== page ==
Fairbank does not vacillate about the darker side of Mao and the CCP. Nor does he dwell on describing just how horrible the horrors were. The record, stated in a straightforward manner, is horror enough. ``The national catastrophe of the Great Leap Forward 1958-60 was directly due to Chairman Mao.'' So begins his chapter on the Great Leap Forward. ``In the end, some 20 to 30 million people lost their lives through malnutrition and famine because of the policies imposed on them by the CCP.''

In looking at the Great Leap Forward and its aftermath, Fairbank highlights a paradox that persists in Chinese politics. The Great Leap Forward was enacted precisely because the party was so united and no one dared to challenge Mao's leadership. When the Great Leap Forward turned out to be a failure, Mao lost a lot of face and a lot of power. He no longer led the party, but just one faction. Such disunity at the top led to the power struggles and power vacuum on which much of the Cultural Revolution can be blamed.

Fairbank bluntly reminds Americans who want to idealize the People's Republic: ``Let us keep in mind it remains a party dictatorship.'' The latest wave of reform may enhance and restore the power and the prestige of the party or it may threaten to split it once again, leaving factions and a power vacuum in its wake.

Those who enthusiastically embrace the term ``capitalist'' to describe changes in China's agriculture since 1979 are guilty of making a ``grievous error,'' according to Fairbank. The professor emeritus from Harvard classifies the recent changes in the countryside as the ``latest phase of statecraft, how to organize the farmers in order to improve their welfare and strengthen the state.'' He argues that what we may be seeing is hardly ``Western-style capitalism,'' but rather ``bureaucratic socialism.''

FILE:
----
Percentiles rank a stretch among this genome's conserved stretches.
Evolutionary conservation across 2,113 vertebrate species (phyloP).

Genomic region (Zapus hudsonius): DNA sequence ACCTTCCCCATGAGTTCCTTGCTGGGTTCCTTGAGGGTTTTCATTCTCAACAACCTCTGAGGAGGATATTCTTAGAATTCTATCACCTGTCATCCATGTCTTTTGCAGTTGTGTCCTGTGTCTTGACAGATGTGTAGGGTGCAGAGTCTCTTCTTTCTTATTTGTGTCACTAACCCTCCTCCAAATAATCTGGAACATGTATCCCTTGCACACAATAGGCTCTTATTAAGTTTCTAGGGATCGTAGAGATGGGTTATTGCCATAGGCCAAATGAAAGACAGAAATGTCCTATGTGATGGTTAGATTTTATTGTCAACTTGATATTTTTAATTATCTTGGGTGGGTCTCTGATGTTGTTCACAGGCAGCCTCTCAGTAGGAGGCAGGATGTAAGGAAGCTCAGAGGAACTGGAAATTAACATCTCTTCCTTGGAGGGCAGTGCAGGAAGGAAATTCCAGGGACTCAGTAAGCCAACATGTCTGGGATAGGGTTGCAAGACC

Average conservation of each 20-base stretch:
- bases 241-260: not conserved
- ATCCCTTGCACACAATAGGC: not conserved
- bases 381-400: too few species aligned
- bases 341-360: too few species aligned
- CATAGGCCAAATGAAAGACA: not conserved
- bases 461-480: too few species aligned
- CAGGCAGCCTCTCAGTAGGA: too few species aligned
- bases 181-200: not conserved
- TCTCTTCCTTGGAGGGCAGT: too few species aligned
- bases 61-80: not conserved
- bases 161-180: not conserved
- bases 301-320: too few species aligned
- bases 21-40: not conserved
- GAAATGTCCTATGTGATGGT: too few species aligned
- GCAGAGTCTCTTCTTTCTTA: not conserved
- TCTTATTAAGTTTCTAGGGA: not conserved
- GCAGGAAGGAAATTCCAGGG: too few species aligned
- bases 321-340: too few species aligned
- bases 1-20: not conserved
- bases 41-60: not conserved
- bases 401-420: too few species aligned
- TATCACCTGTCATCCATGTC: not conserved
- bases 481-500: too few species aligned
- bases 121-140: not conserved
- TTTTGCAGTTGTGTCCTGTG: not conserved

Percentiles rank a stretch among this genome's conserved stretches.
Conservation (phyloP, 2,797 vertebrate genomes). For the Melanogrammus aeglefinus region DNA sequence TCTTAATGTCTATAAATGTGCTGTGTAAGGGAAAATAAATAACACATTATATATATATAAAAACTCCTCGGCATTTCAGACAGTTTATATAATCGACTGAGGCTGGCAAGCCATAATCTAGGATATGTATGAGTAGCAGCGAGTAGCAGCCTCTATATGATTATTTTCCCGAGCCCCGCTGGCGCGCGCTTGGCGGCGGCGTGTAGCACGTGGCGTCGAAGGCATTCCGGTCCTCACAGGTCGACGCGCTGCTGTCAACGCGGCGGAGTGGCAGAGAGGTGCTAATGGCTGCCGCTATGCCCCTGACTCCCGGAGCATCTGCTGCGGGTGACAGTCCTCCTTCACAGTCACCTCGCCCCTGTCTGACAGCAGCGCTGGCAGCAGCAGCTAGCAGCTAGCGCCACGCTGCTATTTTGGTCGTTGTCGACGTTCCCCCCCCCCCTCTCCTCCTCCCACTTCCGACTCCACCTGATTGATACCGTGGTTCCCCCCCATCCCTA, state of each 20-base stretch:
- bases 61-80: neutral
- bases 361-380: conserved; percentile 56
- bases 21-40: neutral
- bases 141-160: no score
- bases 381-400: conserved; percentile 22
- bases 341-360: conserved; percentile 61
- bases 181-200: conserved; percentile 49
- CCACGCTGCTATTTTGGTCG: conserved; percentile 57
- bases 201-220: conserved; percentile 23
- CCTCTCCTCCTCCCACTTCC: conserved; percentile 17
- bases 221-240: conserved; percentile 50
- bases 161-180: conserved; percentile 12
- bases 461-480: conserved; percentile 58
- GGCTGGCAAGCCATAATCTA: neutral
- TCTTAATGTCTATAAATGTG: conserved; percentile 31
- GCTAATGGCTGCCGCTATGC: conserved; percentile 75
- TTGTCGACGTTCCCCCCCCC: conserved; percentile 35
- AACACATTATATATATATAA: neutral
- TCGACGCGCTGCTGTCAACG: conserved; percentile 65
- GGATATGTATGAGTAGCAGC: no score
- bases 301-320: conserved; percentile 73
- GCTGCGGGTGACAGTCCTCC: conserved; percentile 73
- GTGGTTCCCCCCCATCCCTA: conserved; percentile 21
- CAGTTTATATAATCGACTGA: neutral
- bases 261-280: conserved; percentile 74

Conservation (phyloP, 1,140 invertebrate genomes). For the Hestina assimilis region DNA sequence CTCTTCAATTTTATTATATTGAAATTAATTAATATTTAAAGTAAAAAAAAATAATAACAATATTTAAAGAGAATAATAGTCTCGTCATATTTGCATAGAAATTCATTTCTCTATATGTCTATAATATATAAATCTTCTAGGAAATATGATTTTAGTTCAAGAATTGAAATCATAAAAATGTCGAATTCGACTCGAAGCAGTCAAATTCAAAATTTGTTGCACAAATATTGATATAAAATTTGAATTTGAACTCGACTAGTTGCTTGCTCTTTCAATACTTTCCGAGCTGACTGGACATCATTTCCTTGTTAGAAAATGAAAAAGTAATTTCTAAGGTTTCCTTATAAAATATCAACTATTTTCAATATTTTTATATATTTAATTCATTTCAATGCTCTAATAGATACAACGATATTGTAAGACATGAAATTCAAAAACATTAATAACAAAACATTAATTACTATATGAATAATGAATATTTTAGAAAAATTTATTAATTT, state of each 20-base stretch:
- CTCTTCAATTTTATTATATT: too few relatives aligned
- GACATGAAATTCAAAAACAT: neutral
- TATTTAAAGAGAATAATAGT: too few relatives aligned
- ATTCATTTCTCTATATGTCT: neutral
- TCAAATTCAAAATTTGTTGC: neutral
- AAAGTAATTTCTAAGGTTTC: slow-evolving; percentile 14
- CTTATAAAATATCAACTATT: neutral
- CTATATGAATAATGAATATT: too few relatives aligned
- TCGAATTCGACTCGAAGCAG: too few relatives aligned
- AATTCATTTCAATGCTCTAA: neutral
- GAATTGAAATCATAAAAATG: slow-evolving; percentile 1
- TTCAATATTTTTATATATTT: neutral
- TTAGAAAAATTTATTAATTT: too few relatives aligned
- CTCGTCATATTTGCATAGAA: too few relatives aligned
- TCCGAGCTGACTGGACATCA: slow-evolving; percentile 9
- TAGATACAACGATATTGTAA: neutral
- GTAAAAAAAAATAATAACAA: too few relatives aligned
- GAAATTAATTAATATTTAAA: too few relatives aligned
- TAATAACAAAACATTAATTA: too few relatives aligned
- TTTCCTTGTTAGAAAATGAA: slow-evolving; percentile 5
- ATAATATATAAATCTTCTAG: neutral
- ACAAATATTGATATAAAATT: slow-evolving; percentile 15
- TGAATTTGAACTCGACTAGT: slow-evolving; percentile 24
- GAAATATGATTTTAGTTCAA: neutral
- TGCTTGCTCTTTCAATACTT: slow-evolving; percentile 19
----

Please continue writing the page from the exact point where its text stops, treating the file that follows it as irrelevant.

Fairbank, however, does not try to make the argument that the CCP is to blame for all the ills of the People's Republic since 1949. He calls Chiang Kai-shek's and the Nationalists' loss in the civil war a ``remarkable achievement'' in which their ``stupidity on the battlefield'' was matched by their ``incompetence behind the lines.'' He recognizes certain problems as intractable ones shared by most nations seeking to modernize. He spends much of the book reviewing the durable features of China's past -- Confucianism, the imperial exam system, the structure of the family and the village, the population that was already exploding in the 18th century. Thus, he tries to show how China's troubles may have been exacerbated because it was elevated by and loaded down with a civilization whose history could be traced back 3,000 years. ``To modernize, in short, China has had farther to go and more changes to make than most countries, simply because it has been itself for so long,'' he writes in his introduction.

This work is a welcome antidote to much that is being said about China these days. Anyone who reads ``The Great Chinese Revolution,'' even just the final section on China since 1949, will forever abandon the picture so prevalent today -- that the Chinese, if scratched, are really just 1 billion Adam Smiths.